THE FUTURE OF FINANCE BLOG

6 Reasons Why Stock Markets Are No Longer Fit For Purpose

October 21, 2013

Another version of this post ran earlier today on The Guardian’s Sustainable Business Blog.

6 Reasons Why Stock Markets Are No Longer Fit For Purpose: A new investment architecture set to emerge

By John Fullerton and Tim MacDonald

Stock markets are not as portrayed on TV, the nerve center of capitalism.  Stock markets are nothing more than tools to facilitate the exchange of stock certificates that represent contractual rights that have little to do with real ownership. Today’s stock markets are primarily about speculating on the future prices of stock certificates; they are largely disconnected from real investment or what goes on in the real economy of goods and services.  It’s time for real investors such as pension funds and endowments to reconnect with business enterprise in long-term relationship through a new investment architecture:  the Evergreen Direct Investing (“EDI”) method.

Stock exchanges were originally conceived for the public interest and had a clear public purpose:  to allow companies to raise equity from a large pool of investors and to provide a market for investors to later sell their shares in those companies.  The promise of a liquid secondary market lowered the cost of that equity to enterprise thereby increasing economic growth and, theoretically at least, shared prosperity.

But capital formation is only a small part of what happens on stock markets today.  Yes, successful stock offerings provide the avenue for venture capitalists to recycle investments made in private markets back into new, innovative young enterprises.  But it is short-term speculation in stocks, aided by the increased speed of information flow, that has grown like a cancer into a big business of little real value and now dominates stock market activity.

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Too-big-to-fail bank (and whale-scale speculator) CEO Jamie Dimon extols liquid capital markets as one of America’s greatest strengths in his latest letter to shareholders.  But many who sing the praises of market liquidity are more often than not just self-interested speculators.   Indeed, recent history has shown that our world leading liquid markets are as well the source of extreme global instability with dire and ongoing consequences.  Nonetheless this trader ideology remains stubbornly at the heart of our short-term-obsessed finance capitalism which, left unchecked, surely will lead us to economic, social, and ecological collapse.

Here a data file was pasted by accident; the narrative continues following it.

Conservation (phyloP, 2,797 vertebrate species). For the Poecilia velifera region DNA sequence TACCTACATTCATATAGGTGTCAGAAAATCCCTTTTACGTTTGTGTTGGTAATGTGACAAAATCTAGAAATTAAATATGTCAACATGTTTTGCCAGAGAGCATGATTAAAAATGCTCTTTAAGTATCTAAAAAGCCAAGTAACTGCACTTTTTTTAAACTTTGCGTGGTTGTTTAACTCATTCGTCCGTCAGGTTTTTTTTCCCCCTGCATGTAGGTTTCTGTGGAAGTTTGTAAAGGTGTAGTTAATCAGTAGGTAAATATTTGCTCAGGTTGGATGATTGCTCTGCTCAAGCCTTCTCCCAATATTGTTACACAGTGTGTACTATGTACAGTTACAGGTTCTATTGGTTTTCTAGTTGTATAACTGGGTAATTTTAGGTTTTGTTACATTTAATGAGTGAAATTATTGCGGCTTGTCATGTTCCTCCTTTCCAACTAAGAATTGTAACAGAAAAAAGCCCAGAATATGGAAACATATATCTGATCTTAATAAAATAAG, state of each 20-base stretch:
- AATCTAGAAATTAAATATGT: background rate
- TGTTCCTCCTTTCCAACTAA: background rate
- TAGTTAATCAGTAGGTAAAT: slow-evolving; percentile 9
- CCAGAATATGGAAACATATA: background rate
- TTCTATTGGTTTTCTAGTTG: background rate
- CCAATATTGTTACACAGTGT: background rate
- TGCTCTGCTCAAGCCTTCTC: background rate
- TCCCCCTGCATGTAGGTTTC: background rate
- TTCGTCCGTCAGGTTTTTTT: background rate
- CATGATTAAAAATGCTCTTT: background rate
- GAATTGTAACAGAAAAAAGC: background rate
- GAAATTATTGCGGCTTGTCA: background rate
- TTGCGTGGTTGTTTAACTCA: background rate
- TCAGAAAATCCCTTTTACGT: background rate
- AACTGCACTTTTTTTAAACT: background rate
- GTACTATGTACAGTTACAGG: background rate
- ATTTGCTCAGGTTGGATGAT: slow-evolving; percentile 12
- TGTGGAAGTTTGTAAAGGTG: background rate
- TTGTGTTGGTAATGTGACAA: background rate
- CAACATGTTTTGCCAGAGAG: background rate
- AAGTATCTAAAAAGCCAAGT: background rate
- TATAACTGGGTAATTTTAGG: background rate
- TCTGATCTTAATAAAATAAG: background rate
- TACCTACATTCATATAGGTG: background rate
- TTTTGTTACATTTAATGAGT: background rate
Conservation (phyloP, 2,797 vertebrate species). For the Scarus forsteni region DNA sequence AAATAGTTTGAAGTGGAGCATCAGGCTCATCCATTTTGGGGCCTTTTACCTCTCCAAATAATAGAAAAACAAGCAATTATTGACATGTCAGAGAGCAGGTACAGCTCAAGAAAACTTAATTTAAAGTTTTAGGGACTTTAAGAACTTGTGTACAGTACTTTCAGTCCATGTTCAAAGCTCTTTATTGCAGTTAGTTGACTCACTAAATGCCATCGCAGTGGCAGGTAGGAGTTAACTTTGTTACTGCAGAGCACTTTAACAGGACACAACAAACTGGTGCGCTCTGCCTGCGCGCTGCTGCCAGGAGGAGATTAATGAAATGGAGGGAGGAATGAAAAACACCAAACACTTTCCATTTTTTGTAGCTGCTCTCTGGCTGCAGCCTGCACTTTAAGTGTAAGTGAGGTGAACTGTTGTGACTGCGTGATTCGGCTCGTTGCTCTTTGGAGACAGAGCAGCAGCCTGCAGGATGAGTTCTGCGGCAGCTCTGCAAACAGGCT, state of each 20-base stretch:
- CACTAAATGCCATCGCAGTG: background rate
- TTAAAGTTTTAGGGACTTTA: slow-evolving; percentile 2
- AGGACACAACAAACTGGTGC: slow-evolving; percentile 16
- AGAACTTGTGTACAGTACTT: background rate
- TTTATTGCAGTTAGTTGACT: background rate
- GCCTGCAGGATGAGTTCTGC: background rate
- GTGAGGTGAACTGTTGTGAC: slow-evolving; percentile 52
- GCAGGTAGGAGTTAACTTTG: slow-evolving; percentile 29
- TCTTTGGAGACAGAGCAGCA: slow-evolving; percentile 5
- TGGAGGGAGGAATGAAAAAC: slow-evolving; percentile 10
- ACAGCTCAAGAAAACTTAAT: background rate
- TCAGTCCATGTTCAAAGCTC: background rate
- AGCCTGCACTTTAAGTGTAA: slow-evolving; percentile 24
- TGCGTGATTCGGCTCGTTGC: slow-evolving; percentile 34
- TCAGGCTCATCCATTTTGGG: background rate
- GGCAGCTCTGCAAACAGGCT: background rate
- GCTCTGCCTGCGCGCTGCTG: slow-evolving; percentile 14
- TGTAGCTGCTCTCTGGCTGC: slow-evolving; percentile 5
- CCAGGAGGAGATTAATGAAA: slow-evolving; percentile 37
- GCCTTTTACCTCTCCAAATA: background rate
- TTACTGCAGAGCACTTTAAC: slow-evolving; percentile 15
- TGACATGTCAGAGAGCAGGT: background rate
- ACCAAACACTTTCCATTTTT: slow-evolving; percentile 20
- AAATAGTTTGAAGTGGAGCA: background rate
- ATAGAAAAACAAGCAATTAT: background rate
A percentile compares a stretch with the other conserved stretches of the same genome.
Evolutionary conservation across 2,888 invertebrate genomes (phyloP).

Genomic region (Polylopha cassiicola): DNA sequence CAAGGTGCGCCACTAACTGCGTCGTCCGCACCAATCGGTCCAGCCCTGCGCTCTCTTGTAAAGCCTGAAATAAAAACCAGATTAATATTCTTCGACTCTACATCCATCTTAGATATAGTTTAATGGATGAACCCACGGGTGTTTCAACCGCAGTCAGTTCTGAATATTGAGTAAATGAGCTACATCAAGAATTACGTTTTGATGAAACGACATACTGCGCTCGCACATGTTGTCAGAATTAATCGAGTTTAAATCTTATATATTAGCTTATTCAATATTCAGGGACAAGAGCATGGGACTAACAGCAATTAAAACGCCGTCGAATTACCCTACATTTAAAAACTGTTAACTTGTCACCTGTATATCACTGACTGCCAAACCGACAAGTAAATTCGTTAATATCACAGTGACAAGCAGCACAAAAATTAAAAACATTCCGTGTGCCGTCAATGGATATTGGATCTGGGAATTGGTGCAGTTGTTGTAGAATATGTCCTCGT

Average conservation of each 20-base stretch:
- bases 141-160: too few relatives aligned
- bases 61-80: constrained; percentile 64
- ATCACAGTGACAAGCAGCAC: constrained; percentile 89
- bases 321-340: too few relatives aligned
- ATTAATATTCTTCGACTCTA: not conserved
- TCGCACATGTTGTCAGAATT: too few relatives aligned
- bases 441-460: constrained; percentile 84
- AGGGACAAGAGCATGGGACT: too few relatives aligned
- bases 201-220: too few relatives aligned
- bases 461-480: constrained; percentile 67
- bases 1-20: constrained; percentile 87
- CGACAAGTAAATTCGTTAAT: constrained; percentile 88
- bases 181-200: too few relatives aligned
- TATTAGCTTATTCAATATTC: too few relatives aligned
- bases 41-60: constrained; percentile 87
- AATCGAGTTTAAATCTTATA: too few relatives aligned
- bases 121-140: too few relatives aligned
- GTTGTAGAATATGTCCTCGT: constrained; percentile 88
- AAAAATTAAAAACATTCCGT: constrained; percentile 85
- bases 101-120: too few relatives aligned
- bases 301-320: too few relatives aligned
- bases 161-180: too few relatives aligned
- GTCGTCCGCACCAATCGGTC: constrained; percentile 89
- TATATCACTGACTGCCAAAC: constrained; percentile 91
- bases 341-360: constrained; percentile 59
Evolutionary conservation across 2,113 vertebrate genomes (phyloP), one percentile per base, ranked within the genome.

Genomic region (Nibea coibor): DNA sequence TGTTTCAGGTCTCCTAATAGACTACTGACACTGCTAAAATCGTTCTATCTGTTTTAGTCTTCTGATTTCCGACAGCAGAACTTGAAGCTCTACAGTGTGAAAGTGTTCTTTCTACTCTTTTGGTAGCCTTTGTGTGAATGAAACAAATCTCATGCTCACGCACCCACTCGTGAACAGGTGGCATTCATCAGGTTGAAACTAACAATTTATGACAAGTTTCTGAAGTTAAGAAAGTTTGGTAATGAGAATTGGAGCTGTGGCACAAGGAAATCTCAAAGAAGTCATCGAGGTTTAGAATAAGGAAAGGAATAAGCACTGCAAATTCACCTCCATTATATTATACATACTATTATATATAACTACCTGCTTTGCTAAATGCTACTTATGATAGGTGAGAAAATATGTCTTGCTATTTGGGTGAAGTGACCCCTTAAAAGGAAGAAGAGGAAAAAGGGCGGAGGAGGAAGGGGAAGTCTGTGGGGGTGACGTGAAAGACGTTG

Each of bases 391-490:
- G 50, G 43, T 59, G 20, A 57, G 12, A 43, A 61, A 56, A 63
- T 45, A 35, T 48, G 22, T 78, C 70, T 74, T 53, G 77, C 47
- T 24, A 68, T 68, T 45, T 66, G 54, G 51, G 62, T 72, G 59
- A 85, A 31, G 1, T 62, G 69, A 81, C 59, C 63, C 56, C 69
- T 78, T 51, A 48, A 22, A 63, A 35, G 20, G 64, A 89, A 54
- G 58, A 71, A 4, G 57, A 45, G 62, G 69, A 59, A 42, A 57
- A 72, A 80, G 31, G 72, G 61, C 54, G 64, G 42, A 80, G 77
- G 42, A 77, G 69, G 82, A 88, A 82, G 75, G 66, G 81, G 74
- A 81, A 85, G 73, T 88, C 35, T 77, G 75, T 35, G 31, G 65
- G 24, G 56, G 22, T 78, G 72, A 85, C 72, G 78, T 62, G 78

Six reasons combine to make our equity capital markets no longer fit for purpose:

  • The privatization of stock exchanges, destroying their public purpose mandate and instead making the growth of trading volume their single-minded goal and high-frequency traders (computers programed to trade) their preferred customers;
  • The unrestrained technology arms race in computing power combined with the adoption of technology-driven information flow spurring the rapid acceleration of trading volume, which at critical times can be highly destabilizing;
  • The misguided ascent of “shareholder wealth maximization” (at the expense of all other stakeholder interests) in our business schools, board rooms, and the corporate finance departments on Wall Street;
  • The well-intended but equally misguided practice of using stock-based incentives, and stock options in particular, as the dominant form of senior management compensation, which incentivizes them to focus only on short-term results at the expense of the long-term health of the enterprise, people and planet;